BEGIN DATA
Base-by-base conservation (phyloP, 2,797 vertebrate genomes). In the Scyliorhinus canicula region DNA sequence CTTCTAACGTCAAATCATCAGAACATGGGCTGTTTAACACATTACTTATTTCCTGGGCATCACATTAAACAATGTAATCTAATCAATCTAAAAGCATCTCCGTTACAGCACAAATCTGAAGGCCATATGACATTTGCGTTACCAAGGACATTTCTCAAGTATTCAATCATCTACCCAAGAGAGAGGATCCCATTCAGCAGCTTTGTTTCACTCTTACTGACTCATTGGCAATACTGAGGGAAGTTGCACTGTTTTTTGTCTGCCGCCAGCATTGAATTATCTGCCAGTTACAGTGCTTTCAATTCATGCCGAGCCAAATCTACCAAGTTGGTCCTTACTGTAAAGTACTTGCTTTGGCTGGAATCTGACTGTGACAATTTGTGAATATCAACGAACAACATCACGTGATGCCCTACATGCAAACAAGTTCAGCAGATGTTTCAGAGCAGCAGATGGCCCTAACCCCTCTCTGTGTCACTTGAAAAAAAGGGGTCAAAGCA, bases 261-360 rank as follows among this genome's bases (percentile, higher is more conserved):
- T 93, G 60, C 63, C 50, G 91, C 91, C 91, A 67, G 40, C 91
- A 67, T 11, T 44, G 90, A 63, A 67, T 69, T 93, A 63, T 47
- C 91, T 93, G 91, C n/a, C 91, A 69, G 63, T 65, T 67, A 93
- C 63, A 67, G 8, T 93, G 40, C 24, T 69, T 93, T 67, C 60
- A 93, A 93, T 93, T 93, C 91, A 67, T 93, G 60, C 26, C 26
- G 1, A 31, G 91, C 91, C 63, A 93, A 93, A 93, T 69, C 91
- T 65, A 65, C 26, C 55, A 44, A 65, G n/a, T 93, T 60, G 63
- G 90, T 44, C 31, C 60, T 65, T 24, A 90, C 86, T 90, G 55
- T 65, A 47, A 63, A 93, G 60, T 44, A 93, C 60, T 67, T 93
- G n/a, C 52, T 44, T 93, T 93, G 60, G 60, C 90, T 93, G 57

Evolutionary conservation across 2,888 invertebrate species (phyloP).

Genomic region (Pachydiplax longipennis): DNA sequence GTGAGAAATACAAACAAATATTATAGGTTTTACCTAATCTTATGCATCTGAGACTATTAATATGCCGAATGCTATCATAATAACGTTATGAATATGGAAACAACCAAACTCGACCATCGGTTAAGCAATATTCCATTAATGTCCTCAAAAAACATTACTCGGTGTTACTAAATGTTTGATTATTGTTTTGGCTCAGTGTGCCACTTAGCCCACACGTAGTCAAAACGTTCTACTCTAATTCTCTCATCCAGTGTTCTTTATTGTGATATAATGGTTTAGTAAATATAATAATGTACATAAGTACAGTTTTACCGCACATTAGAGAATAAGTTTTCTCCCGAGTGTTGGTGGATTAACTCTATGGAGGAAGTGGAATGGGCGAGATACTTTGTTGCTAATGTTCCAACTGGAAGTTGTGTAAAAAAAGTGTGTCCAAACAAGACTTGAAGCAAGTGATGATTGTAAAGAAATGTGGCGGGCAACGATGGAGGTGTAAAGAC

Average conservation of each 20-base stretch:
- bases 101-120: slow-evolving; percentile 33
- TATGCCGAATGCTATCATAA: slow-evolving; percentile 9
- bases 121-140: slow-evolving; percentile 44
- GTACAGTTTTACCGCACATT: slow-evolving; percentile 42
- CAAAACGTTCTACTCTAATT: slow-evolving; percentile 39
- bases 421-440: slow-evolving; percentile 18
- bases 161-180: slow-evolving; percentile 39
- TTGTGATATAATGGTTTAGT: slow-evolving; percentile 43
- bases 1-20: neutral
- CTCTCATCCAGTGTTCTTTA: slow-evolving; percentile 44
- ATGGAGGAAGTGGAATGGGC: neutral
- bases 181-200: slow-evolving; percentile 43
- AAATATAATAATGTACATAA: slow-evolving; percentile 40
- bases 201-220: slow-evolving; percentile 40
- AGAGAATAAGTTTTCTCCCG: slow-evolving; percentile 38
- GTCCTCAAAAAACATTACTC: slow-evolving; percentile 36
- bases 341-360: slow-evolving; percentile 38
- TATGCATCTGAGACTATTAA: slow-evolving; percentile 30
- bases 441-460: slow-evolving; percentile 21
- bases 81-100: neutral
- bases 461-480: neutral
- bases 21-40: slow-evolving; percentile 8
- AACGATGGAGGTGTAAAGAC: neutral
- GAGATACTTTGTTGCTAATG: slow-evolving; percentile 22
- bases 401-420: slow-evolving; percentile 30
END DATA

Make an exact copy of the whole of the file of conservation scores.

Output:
Base-by-base conservation (phyloP, 2,797 vertebrate genomes). In the Scyliorhinus canicula region DNA sequence CTTCTAACGTCAAATCATCAGAACATGGGCTGTTTAACACATTACTTATTTCCTGGGCATCACATTAAACAATGTAATCTAATCAATCTAAAAGCATCTCCGTTACAGCACAAATCTGAAGGCCATATGACATTTGCGTTACCAAGGACATTTCTCAAGTATTCAATCATCTACCCAAGAGAGAGGATCCCATTCAGCAGCTTTGTTTCACTCTTACTGACTCATTGGCAATACTGAGGGAAGTTGCACTGTTTTTTGTCTGCCGCCAGCATTGAATTATCTGCCAGTTACAGTGCTTTCAATTCATGCCGAGCCAAATCTACCAAGTTGGTCCTTACTGTAAAGTACTTGCTTTGGCTGGAATCTGACTGTGACAATTTGTGAATATCAACGAACAACATCACGTGATGCCCTACATGCAAACAAGTTCAGCAGATGTTTCAGAGCAGCAGATGGCCCTAACCCCTCTCTGTGTCACTTGAAAAAAAGGGGTCAAAGCA, bases 261-360 rank as follows among this genome's bases (percentile, higher is more conserved):
- T 93, G 60, C 63, C 50, G 91, C 91, C 91, A 67, G 40, C 91
- A 67, T 11, T 44, G 90, A 63, A 67, T 69, T 93, A 63, T 47
- C 91, T 93, G 91, C n/a, C 91, A 69, G 63, T 65, T 67, A 93
- C 63, A 67, G 8, T 93, G 40, C 24, T 69, T 93, T 67, C 60
- A 93, A 93, T 93, T 93, C 91, A 67, T 93, G 60, C 26, C 26
- G 1, A 31, G 91, C 91, C 63, A 93, A 93, A 93, T 69, C 91
- T 65, A 65, C 26, C 55, A 44, A 65, G n/a, T 93, T 60, G 63
- G 90, T 44, C 31, C 60, T 65, T 24, A 90, C 86, T 90, G 55
- T 65, A 47, A 63, A 93, G 60, T 44, A 93, C 60, T 67, T 93
- G n/a, C 52, T 44, T 93, T 93, G 60, G 60, C 90, T 93, G 57

Evolutionary conservation across 2,888 invertebrate species (phyloP).

Genomic region (Pachydiplax longipennis): DNA sequence GTGAGAAATACAAACAAATATTATAGGTTTTACCTAATCTTATGCATCTGAGACTATTAATATGCCGAATGCTATCATAATAACGTTATGAATATGGAAACAACCAAACTCGACCATCGGTTAAGCAATATTCCATTAATGTCCTCAAAAAACATTACTCGGTGTTACTAAATGTTTGATTATTGTTTTGGCTCAGTGTGCCACTTAGCCCACACGTAGTCAAAACGTTCTACTCTAATTCTCTCATCCAGTGTTCTTTATTGTGATATAATGGTTTAGTAAATATAATAATGTACATAAGTACAGTTTTACCGCACATTAGAGAATAAGTTTTCTCCCGAGTGTTGGTGGATTAACTCTATGGAGGAAGTGGAATGGGCGAGATACTTTGTTGCTAATGTTCCAACTGGAAGTTGTGTAAAAAAAGTGTGTCCAAACAAGACTTGAAGCAAGTGATGATTGTAAAGAAATGTGGCGGGCAACGATGGAGGTGTAAAGAC

Average conservation of each 20-base stretch:
- bases 101-120: slow-evolving; percentile 33
- TATGCCGAATGCTATCATAA: slow-evolving; percentile 9
- bases 121-140: slow-evolving; percentile 44
- GTACAGTTTTACCGCACATT: slow-evolving; percentile 42
- CAAAACGTTCTACTCTAATT: slow-evolving; percentile 39
- bases 421-440: slow-evolving; percentile 18
- bases 161-180: slow-evolving; percentile 39
- TTGTGATATAATGGTTTAGT: slow-evolving; percentile 43
- bases 1-20: neutral
- CTCTCATCCAGTGTTCTTTA: slow-evolving; percentile 44
- ATGGAGGAAGTGGAATGGGC: neutral
- bases 181-200: slow-evolving; percentile 43
- AAATATAATAATGTACATAA: slow-evolving; percentile 40
- bases 201-220: slow-evolving; percentile 40
- AGAGAATAAGTTTTCTCCCG: slow-evolving; percentile 38
- GTCCTCAAAAAACATTACTC: slow-evolving; percentile 36
- bases 341-360: slow-evolving; percentile 38
- TATGCATCTGAGACTATTAA: slow-evolving; percentile 30
- bases 441-460: slow-evolving; percentile 21
- bases 81-100: neutral
- bases 461-480: neutral
- bases 21-40: slow-evolving; percentile 8
- AACGATGGAGGTGTAAAGAC: neutral
- GAGATACTTTGTTGCTAATG: slow-evolving; percentile 22
- bases 401-420: slow-evolving; percentile 30